I’ve been asked the question “what can I do to encourage my man to be more dominant/Alpha/Red Pill?” repeatedly over the years. That’s a serious question, because (thanks to Solomon’s Dilemma) coming out and demanding dominance from their dudes just isn't going to work for either party.
But ladies, you aren't without influence over the man in your life. Just going utterly passive is NOT the answer – it communicates your helplessness, not his ability to lead. So I turned to my resident expert this morning (Mrs. Ironwood) and asked her to lay out what she did, back in my Blue Pill days, when a rousing chorus of “I dunno – whatever you wanna do” was far too frequently heard around our digs.
If you want your man to lead you, says Mrs. Ironwood, you have to encourage him thusly:
1. Establish expectations: “I want to know what you want for dinner tonight.”
If you make being decisive unequivocally HIS responsibility, he will eventually do it right. But if he doesn't know that you expect him to lead, he will be more likely to defer honest leadership in the interests of "equality" or respect for your autonomy.
2. Communicate by GIVING HIM CONTROL of the situation in no uncertain terms.
3. BACK THE FUCK OFF.
Once you have ceded control of an issue, do not be tempted to revisit it to check his “progress”. Do not offer “helpful suggestions”. Do not inform him that he’s “doing it wrong”. Once you have told a man that he’s responsible for making a decision, doing a task, planning a policy, or what have you . . . don’t try to take the wheel out of his hands. If you were smart, you included a deadline in your original establishment of expectations. If his performance is lacking, you can observe that without interfering and perhaps even offer support to the process without making yourself involved in it. This is sometime known as the "make sammiches" phase. Sometimes the most effective thing a woman can do with her man is to back off and let him figure it out on his own.
And sammiches are always a boost to morale.
4. Avoid criticism after the fact.
This can be very hard for some women, so be mindful of your own tendencies to second-guess or criticize a man’s performance after he’s made a good-faith effort, and keep your criticisms to yourself. He is not your employee or your child, remember, he is your husband. Give him an adult level of understanding about his performance. And if it needs improvement, which it undoubtedly will, provide the assistance he needs to improve without being tempted to direct the course of that improvement.
Keep in mind that the process of encouraging him to take initiative is a slow one. He has, in all likelihood, been steeped in a culture in which his initiative and decisiveness have been penalized, and it takes a while for a man to re-learn that confidence. If he fucks up any particular thing, don’t harp on it; he knows he fucked up. If you can gently encourage him to do a post mortem of his fuck-up, you might be able to suggest some ideas for doing things differently, but DO NOT re-assume control. Failure is part of the process. It is from our failures that we learn. When men fear failure more than they desire success, they stop trying. Your job, as his First Officer, is to ensure that his failures are not so painful, so distracting that he fails to learn and withdraws from his own ambitions. You encourage him to always be trying, because the sweet reward of success is far greater than than the thoughtful balm of comfort in defeat.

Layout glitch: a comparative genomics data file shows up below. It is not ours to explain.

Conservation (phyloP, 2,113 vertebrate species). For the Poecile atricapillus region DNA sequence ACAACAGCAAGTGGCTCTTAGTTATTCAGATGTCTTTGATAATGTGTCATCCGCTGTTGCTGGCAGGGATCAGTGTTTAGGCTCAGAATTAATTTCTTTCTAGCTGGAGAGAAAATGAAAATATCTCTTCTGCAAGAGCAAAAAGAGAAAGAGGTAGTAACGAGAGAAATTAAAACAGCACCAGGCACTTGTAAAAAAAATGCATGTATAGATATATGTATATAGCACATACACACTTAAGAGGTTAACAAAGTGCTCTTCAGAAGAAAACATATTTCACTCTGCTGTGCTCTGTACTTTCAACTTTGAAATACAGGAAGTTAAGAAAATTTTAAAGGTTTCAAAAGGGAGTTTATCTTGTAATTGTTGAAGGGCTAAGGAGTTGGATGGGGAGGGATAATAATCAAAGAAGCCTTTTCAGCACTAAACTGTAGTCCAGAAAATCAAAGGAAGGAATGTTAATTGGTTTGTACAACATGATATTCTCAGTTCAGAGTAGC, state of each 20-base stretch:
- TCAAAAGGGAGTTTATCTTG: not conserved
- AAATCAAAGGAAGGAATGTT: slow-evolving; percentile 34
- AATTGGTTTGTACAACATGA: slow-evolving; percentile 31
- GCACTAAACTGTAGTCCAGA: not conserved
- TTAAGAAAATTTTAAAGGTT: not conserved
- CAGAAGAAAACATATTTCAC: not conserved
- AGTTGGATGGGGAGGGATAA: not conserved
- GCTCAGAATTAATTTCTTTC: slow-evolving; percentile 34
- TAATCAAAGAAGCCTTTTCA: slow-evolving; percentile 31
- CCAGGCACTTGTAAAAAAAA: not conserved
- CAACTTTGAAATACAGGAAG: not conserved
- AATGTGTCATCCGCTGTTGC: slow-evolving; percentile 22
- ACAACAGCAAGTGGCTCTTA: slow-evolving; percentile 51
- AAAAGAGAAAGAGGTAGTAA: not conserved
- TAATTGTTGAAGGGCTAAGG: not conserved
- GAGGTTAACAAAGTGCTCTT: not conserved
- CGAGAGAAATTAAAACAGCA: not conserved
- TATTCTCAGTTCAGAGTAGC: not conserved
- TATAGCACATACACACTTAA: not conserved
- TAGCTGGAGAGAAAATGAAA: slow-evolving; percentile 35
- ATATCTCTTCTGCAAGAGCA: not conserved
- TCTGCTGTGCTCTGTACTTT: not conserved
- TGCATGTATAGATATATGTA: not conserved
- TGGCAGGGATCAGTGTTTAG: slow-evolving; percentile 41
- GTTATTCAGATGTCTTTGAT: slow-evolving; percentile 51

It’s a hard job, I’ll be the first to admit. Particularly as women have been encouraged to “speak their mind” and “communicate” exhaustively for the last forty years. It defies your training to withhold criticism and offer suggestions – that’s what you would do for a good girlfriend if she failed at something, correct? But not with your husband. He doesn’t need your advice.
He needs your Caritas. Desperately.
5. Reward and Support
Victories should be celebrated and generously rewarded. Defeats and failures should not be rehashed and examined to the point of humiliation. If you have a job as his First Officer in relation to your husband’s happiness, it is to bolster his emotional support at such a time. If he wants your specific advice (and he may) he will solicit it. If he has had success in leading and accomplishing, then rewarding that achievement improves his perspective tremendously. If he fails, knowing that you still have his back, uncritically, is more important than the fact that you know EXACTLY where he went wrong.
Encouraging your husband to lead without taking the wheel yourself can be frustrating, but ultimately highly rewarding. Sometimes the most frustrating moments end up being the most instructive. Sometimes the worst fuck-ups end up being turning points toward a better man. But you can’t FORCE him to lead, and you can’t DEMAND he lead. Quiet, thoughtful encouragement, strong loving support, creating the space and giving the permission, and enthusiastic follow-through give him the ingredients he need from you to be the kind of Captain he’d like to be. Hopefully one that you want to follow.